Helping Nonprofit Leaders Transform Conflict

Leadership Coach and Mediator

Self-compassion, day 3: radical honesty

Radical honesty. Nope, not my thing. It sounds nice, but not for me. I rather believe what I want reality to be, than be upfront with what is true.

Byron Katie suggests we increase our self-awareness by turning thoughts about others around to the self. You replace the ‘he’, ‘she’ or ‘they’ in the thought with ‘I’.

Castel Sant' Angelo, Roma.

Castel Sant’ Angelo, Roma. (Photo credit: Wikipedia)

I much rather not do that. It shows up as “I am not completely honest with others about my actions and situation.” I don’t like that at all. I prefer to keep my focus on the other, and judge him for not being completely honest. It’s just easier that way. I have no desire to focus on the not-so-sunny-sides within myself. I rather keep believing that I am completely honest with everyone and everything.

Hum. That doesn’t work either. It creates cognitive dissonance. My system remembers all the times I didn’t disclose information if I thought it would harm me. My system remembers all the times I presented myself much more positively than I in reality was.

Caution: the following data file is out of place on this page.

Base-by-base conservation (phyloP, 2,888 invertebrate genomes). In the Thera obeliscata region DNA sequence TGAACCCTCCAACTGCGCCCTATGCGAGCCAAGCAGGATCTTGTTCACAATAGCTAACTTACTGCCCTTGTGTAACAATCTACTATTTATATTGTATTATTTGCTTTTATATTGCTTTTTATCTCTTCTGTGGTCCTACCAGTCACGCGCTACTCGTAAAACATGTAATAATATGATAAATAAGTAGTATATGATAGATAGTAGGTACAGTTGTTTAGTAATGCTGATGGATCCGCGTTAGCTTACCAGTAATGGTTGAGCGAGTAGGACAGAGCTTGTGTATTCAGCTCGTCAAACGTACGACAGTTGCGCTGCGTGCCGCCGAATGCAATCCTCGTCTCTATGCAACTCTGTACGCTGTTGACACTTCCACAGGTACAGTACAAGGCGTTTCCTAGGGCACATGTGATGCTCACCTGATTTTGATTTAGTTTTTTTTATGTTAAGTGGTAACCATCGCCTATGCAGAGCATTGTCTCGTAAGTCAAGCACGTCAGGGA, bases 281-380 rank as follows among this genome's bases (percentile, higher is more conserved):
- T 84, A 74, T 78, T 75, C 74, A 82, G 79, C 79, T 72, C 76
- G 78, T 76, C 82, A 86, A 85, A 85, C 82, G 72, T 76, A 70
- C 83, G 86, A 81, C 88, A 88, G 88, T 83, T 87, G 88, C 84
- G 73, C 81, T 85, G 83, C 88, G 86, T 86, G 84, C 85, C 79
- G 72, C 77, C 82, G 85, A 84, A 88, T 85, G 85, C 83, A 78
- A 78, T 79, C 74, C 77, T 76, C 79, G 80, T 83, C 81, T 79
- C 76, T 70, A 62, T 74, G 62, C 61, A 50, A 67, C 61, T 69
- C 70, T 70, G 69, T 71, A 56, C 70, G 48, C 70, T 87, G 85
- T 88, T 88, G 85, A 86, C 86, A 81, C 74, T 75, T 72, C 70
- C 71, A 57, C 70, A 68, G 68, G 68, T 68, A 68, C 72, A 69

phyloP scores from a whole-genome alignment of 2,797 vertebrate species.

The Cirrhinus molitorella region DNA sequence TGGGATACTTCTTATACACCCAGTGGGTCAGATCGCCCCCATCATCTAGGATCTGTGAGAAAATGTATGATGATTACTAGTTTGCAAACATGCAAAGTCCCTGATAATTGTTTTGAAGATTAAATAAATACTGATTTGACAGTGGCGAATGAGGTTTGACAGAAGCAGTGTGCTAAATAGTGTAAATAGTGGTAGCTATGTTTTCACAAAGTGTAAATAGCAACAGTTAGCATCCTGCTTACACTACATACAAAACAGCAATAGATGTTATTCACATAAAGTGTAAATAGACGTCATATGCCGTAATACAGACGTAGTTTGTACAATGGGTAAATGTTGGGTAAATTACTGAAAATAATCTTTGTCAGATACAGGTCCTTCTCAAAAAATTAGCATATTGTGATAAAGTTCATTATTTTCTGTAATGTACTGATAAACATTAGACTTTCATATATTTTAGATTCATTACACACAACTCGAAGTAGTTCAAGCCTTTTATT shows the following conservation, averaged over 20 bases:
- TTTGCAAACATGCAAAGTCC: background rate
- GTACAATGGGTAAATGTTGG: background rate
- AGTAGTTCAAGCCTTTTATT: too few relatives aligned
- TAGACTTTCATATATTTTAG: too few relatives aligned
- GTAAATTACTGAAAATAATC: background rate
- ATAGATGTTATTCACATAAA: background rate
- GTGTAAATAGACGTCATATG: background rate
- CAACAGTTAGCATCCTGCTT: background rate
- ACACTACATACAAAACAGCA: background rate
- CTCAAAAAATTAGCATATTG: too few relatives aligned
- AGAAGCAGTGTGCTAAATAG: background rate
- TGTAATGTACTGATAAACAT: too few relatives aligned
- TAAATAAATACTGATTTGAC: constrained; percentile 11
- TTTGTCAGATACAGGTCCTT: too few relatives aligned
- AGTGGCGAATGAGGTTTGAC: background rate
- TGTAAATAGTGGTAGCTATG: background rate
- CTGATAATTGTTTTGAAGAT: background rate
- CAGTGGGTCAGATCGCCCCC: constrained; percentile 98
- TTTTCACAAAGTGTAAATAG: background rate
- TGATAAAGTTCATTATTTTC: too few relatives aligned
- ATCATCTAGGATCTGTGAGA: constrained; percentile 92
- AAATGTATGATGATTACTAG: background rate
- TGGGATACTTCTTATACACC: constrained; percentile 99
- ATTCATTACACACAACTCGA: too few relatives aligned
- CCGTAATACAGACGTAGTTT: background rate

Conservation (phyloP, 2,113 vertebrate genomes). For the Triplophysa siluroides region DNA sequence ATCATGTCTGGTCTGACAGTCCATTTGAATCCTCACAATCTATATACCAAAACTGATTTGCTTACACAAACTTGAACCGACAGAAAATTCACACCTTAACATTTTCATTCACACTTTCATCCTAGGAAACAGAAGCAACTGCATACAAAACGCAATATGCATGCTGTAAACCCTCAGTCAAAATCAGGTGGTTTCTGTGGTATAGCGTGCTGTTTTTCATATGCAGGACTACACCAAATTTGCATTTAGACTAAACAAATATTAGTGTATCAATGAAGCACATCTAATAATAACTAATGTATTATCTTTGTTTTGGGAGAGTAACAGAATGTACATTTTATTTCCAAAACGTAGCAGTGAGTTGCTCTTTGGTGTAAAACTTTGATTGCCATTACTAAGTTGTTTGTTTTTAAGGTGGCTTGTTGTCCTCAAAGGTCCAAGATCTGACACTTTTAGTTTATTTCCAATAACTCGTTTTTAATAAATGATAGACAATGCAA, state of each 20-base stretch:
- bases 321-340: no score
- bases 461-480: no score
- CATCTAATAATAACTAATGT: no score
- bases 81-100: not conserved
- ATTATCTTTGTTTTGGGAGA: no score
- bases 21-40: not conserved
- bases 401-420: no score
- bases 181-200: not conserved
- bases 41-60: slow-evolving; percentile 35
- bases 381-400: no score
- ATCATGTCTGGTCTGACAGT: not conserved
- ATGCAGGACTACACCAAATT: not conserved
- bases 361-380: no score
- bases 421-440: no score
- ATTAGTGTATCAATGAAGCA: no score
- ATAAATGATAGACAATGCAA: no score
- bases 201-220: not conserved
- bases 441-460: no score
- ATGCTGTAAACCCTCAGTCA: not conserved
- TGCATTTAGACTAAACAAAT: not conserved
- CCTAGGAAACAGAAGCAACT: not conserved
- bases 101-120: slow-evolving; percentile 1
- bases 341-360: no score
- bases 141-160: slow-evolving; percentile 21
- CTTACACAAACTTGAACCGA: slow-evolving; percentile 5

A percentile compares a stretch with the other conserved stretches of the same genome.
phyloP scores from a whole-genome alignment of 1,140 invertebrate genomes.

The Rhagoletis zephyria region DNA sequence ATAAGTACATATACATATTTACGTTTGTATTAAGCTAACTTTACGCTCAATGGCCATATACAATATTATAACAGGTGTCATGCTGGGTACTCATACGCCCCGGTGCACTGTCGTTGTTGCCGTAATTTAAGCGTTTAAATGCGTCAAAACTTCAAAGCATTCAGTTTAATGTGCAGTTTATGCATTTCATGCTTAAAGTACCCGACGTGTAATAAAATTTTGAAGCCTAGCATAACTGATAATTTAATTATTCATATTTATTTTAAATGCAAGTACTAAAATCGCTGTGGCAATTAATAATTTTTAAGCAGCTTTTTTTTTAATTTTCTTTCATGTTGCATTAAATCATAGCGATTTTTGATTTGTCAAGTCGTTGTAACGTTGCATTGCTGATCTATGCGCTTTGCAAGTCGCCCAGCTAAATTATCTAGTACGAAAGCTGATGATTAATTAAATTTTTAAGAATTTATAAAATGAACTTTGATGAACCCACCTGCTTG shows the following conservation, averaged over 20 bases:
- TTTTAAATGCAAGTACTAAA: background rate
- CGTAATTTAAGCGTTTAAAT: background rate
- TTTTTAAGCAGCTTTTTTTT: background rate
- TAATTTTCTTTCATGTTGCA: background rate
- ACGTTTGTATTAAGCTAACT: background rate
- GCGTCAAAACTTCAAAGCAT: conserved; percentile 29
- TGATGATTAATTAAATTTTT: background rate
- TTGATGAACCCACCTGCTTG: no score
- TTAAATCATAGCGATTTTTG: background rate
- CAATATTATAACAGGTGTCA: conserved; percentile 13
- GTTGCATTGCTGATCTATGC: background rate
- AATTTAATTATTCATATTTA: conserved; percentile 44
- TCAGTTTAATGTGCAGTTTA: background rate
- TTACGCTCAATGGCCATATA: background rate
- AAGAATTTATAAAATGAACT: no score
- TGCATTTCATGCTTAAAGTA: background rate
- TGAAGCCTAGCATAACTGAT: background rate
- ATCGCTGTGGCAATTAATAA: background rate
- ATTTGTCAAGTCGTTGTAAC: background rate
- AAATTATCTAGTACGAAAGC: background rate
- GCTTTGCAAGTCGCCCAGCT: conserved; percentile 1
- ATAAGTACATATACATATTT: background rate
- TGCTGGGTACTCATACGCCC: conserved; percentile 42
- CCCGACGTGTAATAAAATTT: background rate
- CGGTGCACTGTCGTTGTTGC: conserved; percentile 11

Peter Senge describes personal mastery as the ability to be completely honest about your current situation and to hold on to your dreams. Personal masters are those people that don’t get overwhelmed with the emotional tension that arises when they see the difference between where they are and where they want to be. Or who they are and who they want to be. They don’t get discouraged when they are less compassionate than they want to be, they don’t give up when their mindfulness is not as full as they want it to be. The difference between reality and vision generates creative tension, and they use it take a first step to their vision. Their honesty helps them to identify where they are and buy the relevant map to get to where they want to be.

They want to arrive in Rome. They bought a map of Germany, thinking they were in Germany. Now they wake up to reality and realize they are on the North pole. That sucks. And they understand that their German map doesn’t help, and buy themselves a new one. Then continue their journey to Rome. They don’t despair for being farther away than they thought. They don’t blame themselves for being stupid thinking they were in Germany. They take a breath, nurture themselves, get the right equipment and continue their journey.

Hum, that sounds yummy… Maybe I should tell my friends that I have secretively been eating their chocolate, every time I’m at their house. To get more real with who I am. And then take it from there. On my path of more joy, compassion and harmony.